SMART program could make 90% of Massachusetts off-limits to large-scale solar, force more job loss


While the administration of Massachusetts Gov. Charlie Baker was lauded back in April for enacting emergency regulations doubling the size of the Solar Massachusetts Renewable Target Program (SMART) to 3.2 GW in capacity, some concerned parties claim the new regulations may unintentionally grind the state’s solar market to a halt.

The concerns over the new regulations have to do with the Department of Energy Resources’ (DOER) use of Geographic Information Systems (GIS) imaging to determine viable project locations. GIS imaging takes a set area, divides said area into a grid and compiles aerial photos, satellite images, thermal images, digital elevation models, scanned maps and other data to assign each grid section a numeric value. This value represents that area’s potential.

However, according to research and testimony from Borrego Solar and the Coalition for Community Solar Access (CCSA), the parties claim that land-use regulations developed under this imaging would put as much as 90% of the state off-limits to community-scale solar developments.

“We were pretty surprised to see these new restrictions come out,”said vice president of policy and strategy at Borrego Solar, Ilan Gutherz. “They rolled out the proposal about nine months prior, but none of these new land use restrictions were in that proposal.”

What’s more is that time is running out for amendments to be made regarding the emergency regulations. After the rollout, the regulations became subject to a 90-day review period. That period is set to end in the middle of July.

Industry impact

This is especially troubling for Borrego, on of the largest developers in Massachusetts, as Gutherz shared with pv magazine that the current regulations would force the company to cancel up to 80% of its Massachusetts pipeline.

“That’s a pretty massive hit to our business and I think we’re scratching our heads a little bit, trying to understand whether DOER meant to have that kind of impact on the industry, essentially shutting down the large-scale ground-mounted solar industry in Massachusetts, or whether they were trying to do something else,” said Gutherz.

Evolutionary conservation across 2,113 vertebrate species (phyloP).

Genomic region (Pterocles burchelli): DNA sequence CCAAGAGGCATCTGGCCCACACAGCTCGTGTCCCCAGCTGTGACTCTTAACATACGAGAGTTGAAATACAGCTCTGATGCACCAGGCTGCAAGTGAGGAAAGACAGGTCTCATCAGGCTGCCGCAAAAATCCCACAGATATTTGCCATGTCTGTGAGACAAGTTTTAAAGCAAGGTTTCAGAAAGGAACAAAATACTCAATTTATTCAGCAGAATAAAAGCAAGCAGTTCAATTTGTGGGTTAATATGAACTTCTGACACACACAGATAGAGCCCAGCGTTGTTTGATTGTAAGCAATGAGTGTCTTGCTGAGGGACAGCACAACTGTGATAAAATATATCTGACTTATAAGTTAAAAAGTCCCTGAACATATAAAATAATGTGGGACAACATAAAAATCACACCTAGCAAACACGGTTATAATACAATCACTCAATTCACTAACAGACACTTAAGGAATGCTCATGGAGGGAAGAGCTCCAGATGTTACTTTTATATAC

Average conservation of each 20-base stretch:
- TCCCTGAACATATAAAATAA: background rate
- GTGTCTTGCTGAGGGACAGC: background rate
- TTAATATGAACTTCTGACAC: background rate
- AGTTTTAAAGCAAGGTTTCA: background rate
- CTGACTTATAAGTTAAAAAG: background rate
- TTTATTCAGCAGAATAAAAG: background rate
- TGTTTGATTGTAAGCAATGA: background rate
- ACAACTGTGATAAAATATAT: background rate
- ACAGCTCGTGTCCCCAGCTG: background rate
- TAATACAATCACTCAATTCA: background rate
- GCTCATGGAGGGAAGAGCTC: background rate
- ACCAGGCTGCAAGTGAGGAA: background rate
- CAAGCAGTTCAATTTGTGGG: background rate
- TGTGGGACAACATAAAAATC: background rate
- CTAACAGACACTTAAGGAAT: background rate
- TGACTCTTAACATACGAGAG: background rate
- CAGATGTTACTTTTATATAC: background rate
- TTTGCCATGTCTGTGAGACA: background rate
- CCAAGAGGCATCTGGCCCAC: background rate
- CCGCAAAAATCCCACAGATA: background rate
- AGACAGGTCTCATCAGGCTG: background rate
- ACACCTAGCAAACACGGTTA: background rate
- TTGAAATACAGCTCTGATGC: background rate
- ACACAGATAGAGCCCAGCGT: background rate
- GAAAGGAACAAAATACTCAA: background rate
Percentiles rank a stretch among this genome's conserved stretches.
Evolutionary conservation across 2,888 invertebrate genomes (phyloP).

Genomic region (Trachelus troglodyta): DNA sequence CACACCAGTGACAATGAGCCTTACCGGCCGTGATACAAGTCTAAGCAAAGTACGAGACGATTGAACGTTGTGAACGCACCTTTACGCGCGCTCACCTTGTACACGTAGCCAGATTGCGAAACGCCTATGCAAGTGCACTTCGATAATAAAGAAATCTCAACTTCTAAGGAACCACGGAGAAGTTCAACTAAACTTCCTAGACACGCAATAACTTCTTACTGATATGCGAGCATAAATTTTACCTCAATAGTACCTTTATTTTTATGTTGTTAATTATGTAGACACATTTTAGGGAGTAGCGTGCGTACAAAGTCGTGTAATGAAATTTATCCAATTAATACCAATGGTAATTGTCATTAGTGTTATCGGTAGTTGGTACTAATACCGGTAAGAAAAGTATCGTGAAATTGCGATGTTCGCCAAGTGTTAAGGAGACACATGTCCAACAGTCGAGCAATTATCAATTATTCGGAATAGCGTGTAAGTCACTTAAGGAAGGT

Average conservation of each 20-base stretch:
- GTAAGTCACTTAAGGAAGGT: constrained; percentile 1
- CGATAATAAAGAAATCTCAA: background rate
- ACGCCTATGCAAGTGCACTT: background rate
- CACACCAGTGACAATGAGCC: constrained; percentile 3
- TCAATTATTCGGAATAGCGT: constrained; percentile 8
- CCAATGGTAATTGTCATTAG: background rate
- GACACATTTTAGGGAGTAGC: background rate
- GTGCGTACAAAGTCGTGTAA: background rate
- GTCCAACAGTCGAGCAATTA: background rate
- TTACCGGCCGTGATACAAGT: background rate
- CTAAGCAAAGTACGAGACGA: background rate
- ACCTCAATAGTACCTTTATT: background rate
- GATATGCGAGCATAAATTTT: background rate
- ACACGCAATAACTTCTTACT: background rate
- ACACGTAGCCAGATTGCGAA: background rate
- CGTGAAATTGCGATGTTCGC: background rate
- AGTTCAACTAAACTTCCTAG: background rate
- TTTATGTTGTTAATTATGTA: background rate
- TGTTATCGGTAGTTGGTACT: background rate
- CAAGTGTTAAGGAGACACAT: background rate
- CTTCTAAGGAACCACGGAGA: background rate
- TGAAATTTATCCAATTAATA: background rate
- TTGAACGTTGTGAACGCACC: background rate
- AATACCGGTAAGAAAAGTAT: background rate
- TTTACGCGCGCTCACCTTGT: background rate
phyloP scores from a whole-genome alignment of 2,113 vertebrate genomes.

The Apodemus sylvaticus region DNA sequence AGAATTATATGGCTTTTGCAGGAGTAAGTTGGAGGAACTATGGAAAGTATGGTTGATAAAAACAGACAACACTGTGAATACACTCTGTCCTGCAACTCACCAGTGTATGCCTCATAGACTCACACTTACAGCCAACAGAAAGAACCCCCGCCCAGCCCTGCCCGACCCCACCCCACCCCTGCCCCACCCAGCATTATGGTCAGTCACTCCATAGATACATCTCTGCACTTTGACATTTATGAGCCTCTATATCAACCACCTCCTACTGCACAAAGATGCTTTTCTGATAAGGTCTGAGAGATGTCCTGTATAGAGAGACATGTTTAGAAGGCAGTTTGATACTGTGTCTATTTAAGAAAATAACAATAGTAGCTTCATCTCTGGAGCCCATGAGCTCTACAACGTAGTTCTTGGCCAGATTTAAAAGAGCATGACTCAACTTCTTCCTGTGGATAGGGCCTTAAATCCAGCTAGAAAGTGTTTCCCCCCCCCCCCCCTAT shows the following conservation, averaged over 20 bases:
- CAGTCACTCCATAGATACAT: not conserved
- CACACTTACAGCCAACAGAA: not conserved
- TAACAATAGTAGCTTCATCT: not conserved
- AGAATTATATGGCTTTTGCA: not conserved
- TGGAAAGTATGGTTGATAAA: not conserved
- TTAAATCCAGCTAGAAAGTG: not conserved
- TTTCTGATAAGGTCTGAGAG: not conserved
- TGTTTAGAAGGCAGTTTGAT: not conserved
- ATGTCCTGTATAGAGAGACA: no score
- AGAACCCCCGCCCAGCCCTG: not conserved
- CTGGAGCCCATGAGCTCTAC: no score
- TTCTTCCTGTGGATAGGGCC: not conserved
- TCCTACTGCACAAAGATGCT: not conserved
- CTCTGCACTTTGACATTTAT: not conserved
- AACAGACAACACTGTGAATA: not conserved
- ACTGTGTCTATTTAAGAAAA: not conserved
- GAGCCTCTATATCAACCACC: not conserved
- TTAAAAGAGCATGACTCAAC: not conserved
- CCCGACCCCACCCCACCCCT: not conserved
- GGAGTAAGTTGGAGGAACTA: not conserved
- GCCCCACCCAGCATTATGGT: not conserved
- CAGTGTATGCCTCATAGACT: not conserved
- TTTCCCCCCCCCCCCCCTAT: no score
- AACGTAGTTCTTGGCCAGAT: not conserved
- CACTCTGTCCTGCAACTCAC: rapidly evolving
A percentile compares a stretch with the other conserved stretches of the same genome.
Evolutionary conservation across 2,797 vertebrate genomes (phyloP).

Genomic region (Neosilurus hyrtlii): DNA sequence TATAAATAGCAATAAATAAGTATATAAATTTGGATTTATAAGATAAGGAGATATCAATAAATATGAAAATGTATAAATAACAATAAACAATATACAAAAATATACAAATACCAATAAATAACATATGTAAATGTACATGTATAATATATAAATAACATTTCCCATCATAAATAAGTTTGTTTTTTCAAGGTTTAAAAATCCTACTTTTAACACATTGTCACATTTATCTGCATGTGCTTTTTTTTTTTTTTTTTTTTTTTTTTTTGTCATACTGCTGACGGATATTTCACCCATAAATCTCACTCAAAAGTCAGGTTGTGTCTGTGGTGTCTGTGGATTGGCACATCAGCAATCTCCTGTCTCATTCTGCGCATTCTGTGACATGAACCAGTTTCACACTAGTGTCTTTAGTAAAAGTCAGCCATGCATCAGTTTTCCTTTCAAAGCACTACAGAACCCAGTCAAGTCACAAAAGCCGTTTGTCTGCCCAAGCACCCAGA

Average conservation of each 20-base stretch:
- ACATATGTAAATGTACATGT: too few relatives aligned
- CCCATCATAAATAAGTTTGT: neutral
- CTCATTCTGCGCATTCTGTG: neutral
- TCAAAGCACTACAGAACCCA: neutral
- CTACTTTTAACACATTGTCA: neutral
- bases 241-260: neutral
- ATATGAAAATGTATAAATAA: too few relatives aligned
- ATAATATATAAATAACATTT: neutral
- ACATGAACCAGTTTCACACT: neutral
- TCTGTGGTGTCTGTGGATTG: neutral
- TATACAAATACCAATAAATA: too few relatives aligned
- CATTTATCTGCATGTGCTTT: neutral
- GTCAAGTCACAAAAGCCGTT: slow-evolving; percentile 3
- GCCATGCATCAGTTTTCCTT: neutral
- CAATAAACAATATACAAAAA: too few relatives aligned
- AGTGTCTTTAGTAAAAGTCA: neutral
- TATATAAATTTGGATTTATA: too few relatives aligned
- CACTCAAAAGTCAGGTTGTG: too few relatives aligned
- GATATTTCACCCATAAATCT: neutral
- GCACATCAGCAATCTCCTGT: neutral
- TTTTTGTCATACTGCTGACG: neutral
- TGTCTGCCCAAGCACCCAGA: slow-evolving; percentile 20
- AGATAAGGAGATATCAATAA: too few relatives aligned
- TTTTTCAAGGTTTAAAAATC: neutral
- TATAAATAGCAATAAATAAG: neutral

The regulation would also lead to further job loss in Massachusetts’ solar industry, an industry that has been one of the hardest-hit by Covid-19. CCSA has 80 solar energy projects that are set to be canceled if the regulations go forth as-is. This is especially worrisome, as the emergency regulations were enacted in order to breathe life into the industry.

“The industry in Massachusetts was already struggling with job losses because of Covid: half of the workforce is expected to be wiped out by the end of June,” CCSA Northeast Director, Erika Niedowski, told pv magazine. “On top of that, these regulations will bring additional job losses of at least 1,500 this year. That translates into lost tax revenue from municipalities from pilots. We see these projects as being key in order to revive the Covid-battered Massachusetts economy.”

Beyond solar

It’s not just the solar industry that could be shaken by these regulations. The emergency regulations also stipulate that any project above 500 kW must also include energy storage. Without viable land to develop the projects that would facilitate this growth in large-scale storage, that industry would stagnate as well. Gutherz shared that every Borrego project that would be canceled do to the restrictions would also represent a lost storage project.

Beyond the companies that rely on SMART to provide a project pipeline, the new regulations have essentially devalued large swaths of the state’s land. Any landowner, especially farmers who have historically leased land to solar developers, has now lost that option for income. So too have municipalities who have turned to solar in order to meet climate change and carbon-reduction goals, as well as to generate revenue.

CCSA has also provided a look into what some Massachusetts counties are set to lose:

  • Plymouth County – 23 projects totaling 107 MW, including one project that will cost the host municipality $1.8MM in lost tax revenue over 20 years
  • Bristol County – 15 projects totaling 106 MW in Bristol County, with total lost tax revenue to host municipalities of $26.7M
  • Worcester County – 14 projects totaling 90 MW, including one that will cost the host municipality $1M in lost tax revenue
  • Franklin County – 7 projects totaling 61 MW
  • Hampden County – 7 projects totaling 41 MW

Since the announcement, hundreds of responses have been filed by solar companies, land owners and local politicians alike calling for review and amendment of the land-use restrictions. Collectively, these concerned parties seem to agree that the restrictions were not put in place by DOER maliciously, but rather that, at the time of announcement, DOER didn’t know the full effect that the restrictions would have on solar development.

“It’s certainly possible that DOER did this without fully understanding the effect,” said Gutherz. “Unfortunately, they did it in a way that puts us on a very tight timeline to change this.”

It is this unified voice, coupled with the belief that the restrictions are not an act of malice, that gives Borrego and CCSA hope that the restrictions will be reevaluated and amended before that July deadline.

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